Welcome to FIS   Sponsored By
United States
Subscribe to FIS | Register with FIS | Advertise with FIS | Newsletter | About FIS | Contact us
   


Climate change scenarios affected tiny marine crustaceans called copepods. (Photo: abdn.ac.uk)

Ocean acidification modifies climate change impact on fisheries: study

Click on the flag for more information about Canada CANADA
Thursday, February 23, 2012, 15:30 (GMT + 9)

New projections show that climate change will not benefit nations in cooler waters with richer fisheries and greater biodiversity as previously thought. Instead, when taking into account ocean acidification and deoxygenation, some regions may see lower catch potential by 2050, according to research released this week by University of British Columbia (UBC) researchers.

Previous projections suggested that the effects of warmer water temperature would lead to fish moving toward the poles and cooler waters, resulting in an increase of fish catch potential of as much as 30 per cent in the North Atlantic by 2050.

But new projections that add in the impact of de-oxygenation and ocean acidification show that some regions may see a 20-35 per cent cut in maximum catch potential by 2050 (relative to 2005) depending on the individual species’ sensitivity to ocean acidification.

"What we find is that if we just look at warming, the animals will shift their distribution, because for fish and for some of the shellfish, they like to live in a certain temperature of the water, and if water gets warmer, they will very likely move to a higher latitude or move north, so that they can find cooler water to live," said William Cheung, an assistant professor in UBC’s Fisheries Centre, who presented his research at the Annual Meeting of the American Association for the Advancement of Science (AAAS) in Vancouver.

However, when considering acidification and de-oxygenation, the increase in fisheries catch potential turns to a decrease of 15 per cent, the researchers wrote.

“Loser” regions closer to the equator could become poorer due to scanter resources and need better strategies to alleviate potential food security issues.

Climate change and the related physical and chemical changes in the ocean lead to lower levels of oxygen in the water in some regions. In addition, approximately one-third of the carbon dioxide that humans produce by burning fossil fuels is being absorbed by the oceans and gradually causing them to become more acidic.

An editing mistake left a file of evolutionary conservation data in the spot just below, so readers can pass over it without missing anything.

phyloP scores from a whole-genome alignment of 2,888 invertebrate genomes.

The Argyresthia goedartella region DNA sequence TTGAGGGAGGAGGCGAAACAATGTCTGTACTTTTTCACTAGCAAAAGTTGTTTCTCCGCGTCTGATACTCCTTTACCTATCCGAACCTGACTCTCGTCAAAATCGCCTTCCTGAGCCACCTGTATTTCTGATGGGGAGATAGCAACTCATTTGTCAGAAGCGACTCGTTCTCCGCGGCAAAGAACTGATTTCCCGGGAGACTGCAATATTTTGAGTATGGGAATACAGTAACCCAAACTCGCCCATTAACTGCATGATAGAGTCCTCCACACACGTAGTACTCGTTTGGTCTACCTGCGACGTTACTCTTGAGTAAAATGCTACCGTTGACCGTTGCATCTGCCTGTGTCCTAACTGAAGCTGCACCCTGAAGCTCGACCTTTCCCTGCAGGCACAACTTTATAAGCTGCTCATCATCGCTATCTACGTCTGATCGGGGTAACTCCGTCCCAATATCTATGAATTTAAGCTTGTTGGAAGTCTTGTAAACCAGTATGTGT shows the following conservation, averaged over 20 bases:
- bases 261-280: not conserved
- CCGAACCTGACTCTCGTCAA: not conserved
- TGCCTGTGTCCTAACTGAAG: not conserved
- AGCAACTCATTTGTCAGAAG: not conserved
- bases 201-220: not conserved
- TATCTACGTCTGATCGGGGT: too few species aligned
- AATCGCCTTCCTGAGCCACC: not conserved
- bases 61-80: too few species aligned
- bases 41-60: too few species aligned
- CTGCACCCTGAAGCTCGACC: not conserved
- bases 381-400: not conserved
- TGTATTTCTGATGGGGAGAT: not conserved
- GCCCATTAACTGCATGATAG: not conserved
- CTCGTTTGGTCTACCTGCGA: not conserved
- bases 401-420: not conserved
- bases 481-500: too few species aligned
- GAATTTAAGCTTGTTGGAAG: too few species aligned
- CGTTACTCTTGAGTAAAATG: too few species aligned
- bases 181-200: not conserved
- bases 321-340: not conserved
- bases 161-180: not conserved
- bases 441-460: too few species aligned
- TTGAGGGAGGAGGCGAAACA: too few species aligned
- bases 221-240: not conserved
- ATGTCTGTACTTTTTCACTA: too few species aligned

"There is a study that shows that more acidic water may affect animals that form shells, specifically, for example, the mussels or the oysters, which form shells when they grow," Cheung explained, NEWS1130 reports.

Cheung believes rebuilding global fisheries could boost the capacity of marine species to cope with the destructive impacts of climate change and ocean acidification.

This will require efforts including curbing overfishing and reducing carbon dioxide emissions, added Cheung.

Separately, research conducted by the University of Aberdeen and Marine Scotland Science stresses that conducting an experiment only once can breed unreliable results. Scientists examined how different climate change scenarios affected tiny marine crustaceans called copepods.

While the first study showed that future global warming and ocean acidification scenarios would lead to a major decline in the number of copepod eggs that successfully hatch, the second study run a week later found that the effect of global warming depends on water temperature and when the eggs were collected, explicated Dr Daniel Mayor, an Independent Research Fellow at the University of Aberdeen’s Oceanlab.

Related article:

-
Corals and molluscs proved to weaken due to ocean acidification

By Natalia Real
editorial@fis.com
www.fis.com


 Print


Click to know how to advertise in FIS
MORE NEWS
United Kingdom
Jun 25, 05:00 (GMT + 9):
IN BRIEF - SFF comment on referendum vote to leave the EU
United States
Jun 25, 05:00 (GMT + 9):
IN BRIEF - Personal care products cause damage to Coral Reefs
European Union
Jun 25, 05:00 (GMT + 9):
IN BRIEF - WWF: Brexit brings risks for UK environment and leaves EU weaker
Viet Nam
Jun 25, 05:00 (GMT + 9):
IN BRIEF - Facility allegedly responsible for farm-raised fish deaths in southern Vietnam
United States
Jun 25, 05:00 (GMT + 9):
IN BRIEF - Renowned Marine Biologist Asha de Vos Joins Oceana
India
Jun 25, 04:00 (GMT + 9):
IN BRIEF - Illegal fishing, land grabbing by outsiders add to Tamil fishermen's woes
Myanmar
Jun 25, 04:00 (GMT + 9):
IN BRIEF - Fish farming rules needed to protect biodiversity
Canada
Jun 25, 04:00 (GMT + 9):
IN BRIEF - LeBlanc: LIFO northern shrimp decision coming soon
Netherlands
Jun 25, 02:30 (GMT + 9):
First ambitious ocean-cleansing project presented